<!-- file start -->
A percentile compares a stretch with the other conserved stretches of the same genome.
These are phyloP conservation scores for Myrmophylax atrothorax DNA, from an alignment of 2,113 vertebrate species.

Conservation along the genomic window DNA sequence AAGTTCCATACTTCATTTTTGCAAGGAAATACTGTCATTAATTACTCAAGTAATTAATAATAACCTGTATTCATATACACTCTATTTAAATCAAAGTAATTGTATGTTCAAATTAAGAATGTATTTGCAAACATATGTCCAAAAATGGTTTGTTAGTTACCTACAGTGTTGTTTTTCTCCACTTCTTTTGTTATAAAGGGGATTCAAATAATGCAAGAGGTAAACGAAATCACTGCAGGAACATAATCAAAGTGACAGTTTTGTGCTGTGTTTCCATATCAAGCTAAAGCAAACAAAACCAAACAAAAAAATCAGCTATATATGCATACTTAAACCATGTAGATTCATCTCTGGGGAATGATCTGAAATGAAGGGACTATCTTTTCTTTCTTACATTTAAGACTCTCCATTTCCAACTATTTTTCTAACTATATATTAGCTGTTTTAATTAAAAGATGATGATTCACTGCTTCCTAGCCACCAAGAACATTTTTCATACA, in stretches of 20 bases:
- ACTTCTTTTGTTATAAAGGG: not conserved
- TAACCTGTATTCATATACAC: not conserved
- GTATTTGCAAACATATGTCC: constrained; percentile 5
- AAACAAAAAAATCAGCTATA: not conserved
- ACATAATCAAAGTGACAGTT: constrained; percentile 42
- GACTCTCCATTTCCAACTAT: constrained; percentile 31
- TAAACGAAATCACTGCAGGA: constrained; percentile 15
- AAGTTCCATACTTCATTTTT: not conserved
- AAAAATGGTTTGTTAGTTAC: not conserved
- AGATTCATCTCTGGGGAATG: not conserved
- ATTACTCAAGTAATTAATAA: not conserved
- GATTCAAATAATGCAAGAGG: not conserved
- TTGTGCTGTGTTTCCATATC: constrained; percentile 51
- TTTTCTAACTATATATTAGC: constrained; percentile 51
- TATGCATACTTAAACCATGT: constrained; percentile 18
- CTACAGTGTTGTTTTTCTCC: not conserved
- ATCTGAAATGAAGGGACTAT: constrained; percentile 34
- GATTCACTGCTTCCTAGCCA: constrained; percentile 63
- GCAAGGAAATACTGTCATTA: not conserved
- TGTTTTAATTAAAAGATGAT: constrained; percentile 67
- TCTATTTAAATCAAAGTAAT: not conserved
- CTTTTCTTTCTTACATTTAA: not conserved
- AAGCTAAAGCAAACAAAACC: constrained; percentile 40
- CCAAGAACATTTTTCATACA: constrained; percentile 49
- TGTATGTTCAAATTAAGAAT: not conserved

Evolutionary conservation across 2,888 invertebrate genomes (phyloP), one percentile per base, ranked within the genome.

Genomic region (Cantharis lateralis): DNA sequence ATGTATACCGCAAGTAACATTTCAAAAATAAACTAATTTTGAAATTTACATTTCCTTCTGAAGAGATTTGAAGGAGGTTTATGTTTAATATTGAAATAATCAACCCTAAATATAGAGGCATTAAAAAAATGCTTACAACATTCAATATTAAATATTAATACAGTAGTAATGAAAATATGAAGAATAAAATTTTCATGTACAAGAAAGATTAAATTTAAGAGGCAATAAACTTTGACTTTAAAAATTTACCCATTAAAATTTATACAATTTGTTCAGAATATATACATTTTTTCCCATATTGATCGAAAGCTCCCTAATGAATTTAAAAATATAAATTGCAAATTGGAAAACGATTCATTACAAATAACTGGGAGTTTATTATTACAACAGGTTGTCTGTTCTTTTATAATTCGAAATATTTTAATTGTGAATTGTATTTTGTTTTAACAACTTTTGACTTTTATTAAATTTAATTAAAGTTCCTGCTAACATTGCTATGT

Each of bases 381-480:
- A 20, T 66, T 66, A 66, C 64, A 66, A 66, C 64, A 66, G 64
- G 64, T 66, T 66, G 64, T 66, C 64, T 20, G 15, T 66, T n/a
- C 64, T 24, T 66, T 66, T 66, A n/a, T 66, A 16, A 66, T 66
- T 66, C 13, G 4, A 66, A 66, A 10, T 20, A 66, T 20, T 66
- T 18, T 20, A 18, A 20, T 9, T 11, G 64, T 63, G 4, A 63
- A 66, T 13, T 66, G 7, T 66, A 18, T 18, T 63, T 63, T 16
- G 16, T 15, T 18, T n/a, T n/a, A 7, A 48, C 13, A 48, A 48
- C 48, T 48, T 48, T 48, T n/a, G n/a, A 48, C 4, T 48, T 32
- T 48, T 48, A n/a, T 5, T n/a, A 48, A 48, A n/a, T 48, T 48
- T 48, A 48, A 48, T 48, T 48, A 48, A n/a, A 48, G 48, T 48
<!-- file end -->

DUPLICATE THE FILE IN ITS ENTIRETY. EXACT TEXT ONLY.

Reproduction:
A percentile compares a stretch with the other conserved stretches of the same genome.
These are phyloP conservation scores for Myrmophylax atrothorax DNA, from an alignment of 2,113 vertebrate species.

Conservation along the genomic window DNA sequence AAGTTCCATACTTCATTTTTGCAAGGAAATACTGTCATTAATTACTCAAGTAATTAATAATAACCTGTATTCATATACACTCTATTTAAATCAAAGTAATTGTATGTTCAAATTAAGAATGTATTTGCAAACATATGTCCAAAAATGGTTTGTTAGTTACCTACAGTGTTGTTTTTCTCCACTTCTTTTGTTATAAAGGGGATTCAAATAATGCAAGAGGTAAACGAAATCACTGCAGGAACATAATCAAAGTGACAGTTTTGTGCTGTGTTTCCATATCAAGCTAAAGCAAACAAAACCAAACAAAAAAATCAGCTATATATGCATACTTAAACCATGTAGATTCATCTCTGGGGAATGATCTGAAATGAAGGGACTATCTTTTCTTTCTTACATTTAAGACTCTCCATTTCCAACTATTTTTCTAACTATATATTAGCTGTTTTAATTAAAAGATGATGATTCACTGCTTCCTAGCCACCAAGAACATTTTTCATACA, in stretches of 20 bases:
- ACTTCTTTTGTTATAAAGGG: not conserved
- TAACCTGTATTCATATACAC: not conserved
- GTATTTGCAAACATATGTCC: constrained; percentile 5
- AAACAAAAAAATCAGCTATA: not conserved
- ACATAATCAAAGTGACAGTT: constrained; percentile 42
- GACTCTCCATTTCCAACTAT: constrained; percentile 31
- TAAACGAAATCACTGCAGGA: constrained; percentile 15
- AAGTTCCATACTTCATTTTT: not conserved
- AAAAATGGTTTGTTAGTTAC: not conserved
- AGATTCATCTCTGGGGAATG: not conserved
- ATTACTCAAGTAATTAATAA: not conserved
- GATTCAAATAATGCAAGAGG: not conserved
- TTGTGCTGTGTTTCCATATC: constrained; percentile 51
- TTTTCTAACTATATATTAGC: constrained; percentile 51
- TATGCATACTTAAACCATGT: constrained; percentile 18
- CTACAGTGTTGTTTTTCTCC: not conserved
- ATCTGAAATGAAGGGACTAT: constrained; percentile 34
- GATTCACTGCTTCCTAGCCA: constrained; percentile 63
- GCAAGGAAATACTGTCATTA: not conserved
- TGTTTTAATTAAAAGATGAT: constrained; percentile 67
- TCTATTTAAATCAAAGTAAT: not conserved
- CTTTTCTTTCTTACATTTAA: not conserved
- AAGCTAAAGCAAACAAAACC: constrained; percentile 40
- CCAAGAACATTTTTCATACA: constrained; percentile 49
- TGTATGTTCAAATTAAGAAT: not conserved

Evolutionary conservation across 2,888 invertebrate genomes (phyloP), one percentile per base, ranked within the genome.

Genomic region (Cantharis lateralis): DNA sequence ATGTATACCGCAAGTAACATTTCAAAAATAAACTAATTTTGAAATTTACATTTCCTTCTGAAGAGATTTGAAGGAGGTTTATGTTTAATATTGAAATAATCAACCCTAAATATAGAGGCATTAAAAAAATGCTTACAACATTCAATATTAAATATTAATACAGTAGTAATGAAAATATGAAGAATAAAATTTTCATGTACAAGAAAGATTAAATTTAAGAGGCAATAAACTTTGACTTTAAAAATTTACCCATTAAAATTTATACAATTTGTTCAGAATATATACATTTTTTCCCATATTGATCGAAAGCTCCCTAATGAATTTAAAAATATAAATTGCAAATTGGAAAACGATTCATTACAAATAACTGGGAGTTTATTATTACAACAGGTTGTCTGTTCTTTTATAATTCGAAATATTTTAATTGTGAATTGTATTTTGTTTTAACAACTTTTGACTTTTATTAAATTTAATTAAAGTTCCTGCTAACATTGCTATGT

Each of bases 381-480:
- A 20, T 66, T 66, A 66, C 64, A 66, A 66, C 64, A 66, G 64
- G 64, T 66, T 66, G 64, T 66, C 64, T 20, G 15, T 66, T n/a
- C 64, T 24, T 66, T 66, T 66, A n/a, T 66, A 16, A 66, T 66
- T 66, C 13, G 4, A 66, A 66, A 10, T 20, A 66, T 20, T 66
- T 18, T 20, A 18, A 20, T 9, T 11, G 64, T 63, G 4, A 63
- A 66, T 13, T 66, G 7, T 66, A 18, T 18, T 63, T 63, T 16
- G 16, T 15, T 18, T n/a, T n/a, A 7, A 48, C 13, A 48, A 48
- C 48, T 48, T 48, T 48, T n/a, G n/a, A 48, C 4, T 48, T 32
- T 48, T 48, A n/a, T 5, T n/a, A 48, A 48, A n/a, T 48, T 48
- T 48, A 48, A 48, T 48, T 48, A 48, A n/a, A 48, G 48, T 48